Worldwide spending on IT products and services is expected to increase 4 percent in 2003, with U.S. spending projected to increase 3.6 percent, according to a new report by Aberdeen Group.
Aberdeen's global IT spending forecast for 2003 puts total worldwide IT spending at $1.26 trillion and projects it to reach $1.44 trillion by 2006. However, the report notes that overall long-term growth projected at a compound annual growth rate (CAGR) of 4 to 5 percent worldwide and 5 to 6 percent in the U.S. will be less than experienced in the late 1990s, limited by gross domestic product (GDP) growth and top-line corporate revenues.
"The catalysts for technology spending growth have undergone a fundamental change," said Hugh Bishop, Aberdeen senior vice president and author of the report, "Worldwide IT Spending 2003-2006: Measuring the Incremental Recovery." "Top-line revenues, capital spending levels, and national economic health now dictate IT purchases. As a result, industry growth will be more incremental and tied to basic business principles."
The report also indicates that North America leads all other regions in projected 2003 spending, followed by Europe and Asia Pacific Rim. IT spending growth from 2003 to 2006 in these three leading regions will be led by Asia Pacific Rim at a CAGR of 6.5 percent, followed by North America at 4.9 percent and Europe at 2.6 percent.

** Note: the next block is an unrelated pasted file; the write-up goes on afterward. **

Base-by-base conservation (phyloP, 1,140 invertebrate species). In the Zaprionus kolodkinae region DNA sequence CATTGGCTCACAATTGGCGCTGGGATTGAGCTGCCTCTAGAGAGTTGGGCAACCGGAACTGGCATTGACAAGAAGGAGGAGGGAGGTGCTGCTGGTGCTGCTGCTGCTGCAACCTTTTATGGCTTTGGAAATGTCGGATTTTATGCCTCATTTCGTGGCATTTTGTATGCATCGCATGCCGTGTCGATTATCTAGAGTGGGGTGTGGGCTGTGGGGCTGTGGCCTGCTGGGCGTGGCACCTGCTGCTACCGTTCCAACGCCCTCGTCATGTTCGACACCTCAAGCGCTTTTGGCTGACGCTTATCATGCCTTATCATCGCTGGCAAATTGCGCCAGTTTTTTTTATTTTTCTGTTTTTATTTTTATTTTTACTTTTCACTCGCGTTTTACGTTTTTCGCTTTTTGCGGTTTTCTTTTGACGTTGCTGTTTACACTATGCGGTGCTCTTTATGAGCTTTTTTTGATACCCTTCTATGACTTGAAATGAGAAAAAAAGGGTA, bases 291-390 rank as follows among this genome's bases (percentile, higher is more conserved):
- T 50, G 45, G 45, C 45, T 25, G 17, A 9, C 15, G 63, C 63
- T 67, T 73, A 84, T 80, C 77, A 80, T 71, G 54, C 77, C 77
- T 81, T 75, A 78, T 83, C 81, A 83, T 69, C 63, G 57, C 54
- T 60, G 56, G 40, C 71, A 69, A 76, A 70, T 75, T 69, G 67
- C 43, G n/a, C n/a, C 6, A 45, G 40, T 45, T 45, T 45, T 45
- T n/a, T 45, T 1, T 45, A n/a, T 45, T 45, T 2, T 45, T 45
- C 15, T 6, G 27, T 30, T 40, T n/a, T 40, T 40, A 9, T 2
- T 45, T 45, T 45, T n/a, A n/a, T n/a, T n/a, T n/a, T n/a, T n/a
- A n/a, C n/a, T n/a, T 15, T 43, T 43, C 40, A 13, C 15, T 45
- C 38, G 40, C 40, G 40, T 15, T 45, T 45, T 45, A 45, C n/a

Among Aberdeen's other key findings are:
- The factors contributing to excessive growth in the late 1990s are not repeatable. These elements included corporate retooling around Y2K issues, the Internet/e- commerce euphoria phenomenon, excessive venture capital investment in dot- coms, traditional enterprises accelerating e-business deployments to match the dot-com threat and unsustainable IT spending in the telecom sector.
- Long-term IT spending is gated by GDP growth and corporate revenue growth. IT spending now accounts for 3.88 percent of the world GDP and 4.42 percent of the U.S. GDP.
- China's importance will dramatically increase. Aberdeen expects that China will vault from the sixth largest market for IT products and services (in 2002) to the third largest market by 2006, surpassing the Germany, U.K., France and Italy.
- Software and services spending gain at the expense of hardware. Worldwide hardware expenditures will increase a total of only 8.3 percent from 2002 to 2006, while software and services will increase 27.2 percent and 17.7 percent, respectively, over the same time period.
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